Mental Illness or Mental Well-being - What do we Know?
Mental illness is a serious medical condition and can strike anybody at anytime regardless of race, age, gender or class. It truly knows no bounds and cares even less. The most common forms in the UK are depression and anxiety. There is not always one defined trigger - it can often be a slow drip drip effect of things that build up over time and creep up on people until one day they realise they are lost in the cycle and cannot get out.
If someone was suffering from cancer you would never say "pull yourself together” or “just get on with it”, we would understand and empathise.
I concede it is sometimes difficult for people to understand what they cannot see, especially when the words used to describe it are used in everyday language like having flu when you just have a sniffle or a cold. We say we are depressed when really we are just having a bad day or feeling down, but true depression is when that feeling is locked in and you can't see a way out. Everything feels hopeless or lost, there is no longer any joy or energy in your world and everything you have to do or think about feels like the biggest effort, like walking through treacle. Even simple tasks like getting up or cleaning your teeth seem pointless and too much effort.
Often you feel there is no one to talk to because you cannot explain or even understand it yourself, so how will someone else?
Then there is the problem of what people will think about you or say about you, the embarrassment and shame - it’s all too much. And the cycle continues to run, pulling you deeper and deeper inside yourself.
Anxiety is a different kind of issue. It can feel like riding a daily adrenaline fuelled roller coaster that you cannot get off, you never know when the start button will be pushed or switched off. With no warning the physical reaction can be immense.
Chest pains, panic attacks, sweats, vomiting, avoidance, agoraphobia, insomnia, phobia, dizzy spells and extreme fear are to name but a few of the symptoms. It can be completely debilitating.
A recent report in the Guardian newspaper quoted some alarming statistics about the growing problem of mental illness in Britain:
1: A quarter of the UK population is currently suffering with some form of mental health issue and each year this figure is growing.
2: One in four adults will experience some kind of mental health problem during the course of a year.
3: 1 in 10 children (10% of all children) are suffering with some form mental health problem and this figure is rising.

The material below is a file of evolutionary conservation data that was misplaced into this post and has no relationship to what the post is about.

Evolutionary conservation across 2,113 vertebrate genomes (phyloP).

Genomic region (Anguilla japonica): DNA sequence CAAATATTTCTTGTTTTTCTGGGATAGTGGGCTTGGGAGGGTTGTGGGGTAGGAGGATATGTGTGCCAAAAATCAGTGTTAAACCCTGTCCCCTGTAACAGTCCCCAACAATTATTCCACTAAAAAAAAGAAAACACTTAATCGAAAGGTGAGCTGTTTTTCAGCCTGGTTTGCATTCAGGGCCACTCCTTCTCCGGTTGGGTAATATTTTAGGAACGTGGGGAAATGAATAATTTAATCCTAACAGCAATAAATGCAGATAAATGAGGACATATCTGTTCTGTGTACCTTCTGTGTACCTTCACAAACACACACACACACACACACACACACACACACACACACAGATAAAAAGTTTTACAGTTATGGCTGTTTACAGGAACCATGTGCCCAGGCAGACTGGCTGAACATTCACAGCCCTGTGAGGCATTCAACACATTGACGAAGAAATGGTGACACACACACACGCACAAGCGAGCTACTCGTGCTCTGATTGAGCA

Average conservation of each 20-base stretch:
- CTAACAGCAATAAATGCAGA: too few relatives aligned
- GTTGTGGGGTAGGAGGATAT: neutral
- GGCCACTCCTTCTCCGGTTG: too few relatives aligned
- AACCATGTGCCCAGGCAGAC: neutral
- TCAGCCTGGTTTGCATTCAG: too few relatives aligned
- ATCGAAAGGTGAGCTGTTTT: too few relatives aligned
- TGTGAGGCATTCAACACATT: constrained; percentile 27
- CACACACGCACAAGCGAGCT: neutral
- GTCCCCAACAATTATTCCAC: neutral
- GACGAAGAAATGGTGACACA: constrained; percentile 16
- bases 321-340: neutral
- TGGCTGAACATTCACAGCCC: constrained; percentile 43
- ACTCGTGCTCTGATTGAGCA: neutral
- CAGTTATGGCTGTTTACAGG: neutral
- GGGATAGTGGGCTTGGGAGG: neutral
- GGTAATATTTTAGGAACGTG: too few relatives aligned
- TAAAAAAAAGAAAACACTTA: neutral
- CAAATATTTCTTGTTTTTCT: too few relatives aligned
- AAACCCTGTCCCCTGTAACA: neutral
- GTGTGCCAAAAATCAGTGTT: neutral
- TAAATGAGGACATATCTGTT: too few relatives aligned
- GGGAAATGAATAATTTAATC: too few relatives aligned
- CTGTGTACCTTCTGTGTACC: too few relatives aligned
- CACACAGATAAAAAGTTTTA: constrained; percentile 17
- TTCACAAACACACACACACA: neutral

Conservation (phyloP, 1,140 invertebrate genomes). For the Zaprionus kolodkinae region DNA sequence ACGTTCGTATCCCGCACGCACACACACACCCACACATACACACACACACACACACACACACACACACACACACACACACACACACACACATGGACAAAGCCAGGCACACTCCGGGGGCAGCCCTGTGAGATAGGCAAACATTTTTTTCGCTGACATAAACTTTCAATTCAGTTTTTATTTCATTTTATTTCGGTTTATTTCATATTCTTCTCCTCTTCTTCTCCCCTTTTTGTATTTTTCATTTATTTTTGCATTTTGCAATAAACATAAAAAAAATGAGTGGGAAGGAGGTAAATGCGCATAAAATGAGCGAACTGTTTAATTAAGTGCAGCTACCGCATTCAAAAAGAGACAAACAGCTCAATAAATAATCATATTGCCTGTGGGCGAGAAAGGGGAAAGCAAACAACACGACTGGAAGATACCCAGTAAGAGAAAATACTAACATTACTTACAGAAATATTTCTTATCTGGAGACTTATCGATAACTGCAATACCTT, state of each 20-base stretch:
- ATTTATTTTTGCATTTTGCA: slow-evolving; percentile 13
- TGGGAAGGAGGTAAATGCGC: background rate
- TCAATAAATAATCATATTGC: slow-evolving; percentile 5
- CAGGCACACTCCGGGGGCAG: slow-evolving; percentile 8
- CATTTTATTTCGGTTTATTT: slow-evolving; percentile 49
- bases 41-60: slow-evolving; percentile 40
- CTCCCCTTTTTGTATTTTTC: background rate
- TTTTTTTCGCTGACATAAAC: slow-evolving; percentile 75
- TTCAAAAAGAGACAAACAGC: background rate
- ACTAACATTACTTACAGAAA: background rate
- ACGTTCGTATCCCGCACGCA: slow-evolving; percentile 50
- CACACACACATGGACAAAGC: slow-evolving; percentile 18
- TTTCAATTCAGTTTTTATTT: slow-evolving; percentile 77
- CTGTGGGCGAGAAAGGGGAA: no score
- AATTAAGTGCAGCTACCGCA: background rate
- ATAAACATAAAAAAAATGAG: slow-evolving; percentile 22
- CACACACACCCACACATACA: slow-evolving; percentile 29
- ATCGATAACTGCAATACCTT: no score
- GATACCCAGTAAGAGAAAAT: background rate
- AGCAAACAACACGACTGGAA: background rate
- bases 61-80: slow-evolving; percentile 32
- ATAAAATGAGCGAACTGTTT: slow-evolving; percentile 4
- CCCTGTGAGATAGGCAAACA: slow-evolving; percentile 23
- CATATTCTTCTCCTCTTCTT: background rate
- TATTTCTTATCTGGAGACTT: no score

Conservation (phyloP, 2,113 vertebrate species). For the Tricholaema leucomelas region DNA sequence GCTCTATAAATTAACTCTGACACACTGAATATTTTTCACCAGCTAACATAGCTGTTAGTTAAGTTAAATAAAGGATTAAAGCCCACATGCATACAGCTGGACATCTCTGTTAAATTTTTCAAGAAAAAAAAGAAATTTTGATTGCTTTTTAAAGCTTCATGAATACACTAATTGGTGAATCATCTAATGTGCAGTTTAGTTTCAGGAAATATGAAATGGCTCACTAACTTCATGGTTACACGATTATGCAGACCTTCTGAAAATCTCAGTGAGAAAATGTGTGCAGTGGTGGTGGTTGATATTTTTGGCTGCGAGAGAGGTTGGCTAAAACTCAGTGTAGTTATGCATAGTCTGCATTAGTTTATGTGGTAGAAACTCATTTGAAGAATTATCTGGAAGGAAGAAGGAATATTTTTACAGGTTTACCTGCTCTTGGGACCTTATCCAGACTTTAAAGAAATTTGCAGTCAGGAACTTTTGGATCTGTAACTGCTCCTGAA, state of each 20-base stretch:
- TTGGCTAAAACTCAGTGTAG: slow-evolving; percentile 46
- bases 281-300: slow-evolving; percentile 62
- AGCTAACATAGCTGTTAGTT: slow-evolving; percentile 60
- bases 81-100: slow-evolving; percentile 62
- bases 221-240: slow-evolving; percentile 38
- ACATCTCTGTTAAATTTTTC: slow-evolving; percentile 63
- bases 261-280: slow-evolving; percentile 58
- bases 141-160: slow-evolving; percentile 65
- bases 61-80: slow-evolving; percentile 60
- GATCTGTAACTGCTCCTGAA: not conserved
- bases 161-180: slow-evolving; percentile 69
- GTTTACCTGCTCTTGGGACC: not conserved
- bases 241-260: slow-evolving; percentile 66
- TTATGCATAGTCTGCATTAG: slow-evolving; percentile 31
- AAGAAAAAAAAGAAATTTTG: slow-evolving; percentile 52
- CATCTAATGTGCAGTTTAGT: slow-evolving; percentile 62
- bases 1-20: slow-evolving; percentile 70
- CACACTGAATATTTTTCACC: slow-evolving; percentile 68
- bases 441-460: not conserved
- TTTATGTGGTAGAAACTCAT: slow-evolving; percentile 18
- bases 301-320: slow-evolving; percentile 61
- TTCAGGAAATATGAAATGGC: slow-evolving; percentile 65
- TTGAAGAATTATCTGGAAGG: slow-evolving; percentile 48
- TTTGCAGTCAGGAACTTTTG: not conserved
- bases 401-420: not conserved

4: 9 out of 10 people who suffer with mental health issues will suffer some kind of stigma or discrimination related to this.
5: Men who suffer from mental health issues are 3 times more likely to commit suicide than women in the UK.
6: 8% of adults admit to using alcohol to try and deal with their well-being issues - often leading to further problems.
7: Women are much more likely to seek help than men for mental health issues and at a much earlier stage.
If you recognise any of these feelings or are suffering from depression or anxiety - please do not suffer in silence - there are lots of ways to get help.
Contact your G.P. They are much better these days at dealing with mental health/well-being and they won't judge. Talk to someone, anyone - a friend, family member, a counsellor, Samaritans.
Talking really does help.
Related articles from our experts
- Vulnerability, anxiety, therapy and you
Tracey Revell MBACP20th October, 2016
- Trapped among worries and rumination, but where is the here-and-now?
Ilaria Tedeschi17th October, 2016
- Beating social anxiety
Alexandra Schlotterbeck15th October, 2016
- 30 something: Depression and anxiety
Claudia Anderson PG Dipl Psych, Registered MBACP10th October, 2016
- When good changes stir up difficult feelings
Clare Simmonds, PG Dip Psychotherapy, PhD9th October, 2016
- Grounding, mindfulness and being present
Nicola Griffiths BACP Dip in Counselling BA Hons in Social Studies2nd October, 2016
Counselling Directory is not responsible for the articles published by members. The views expressed are those of the member who wrote the article.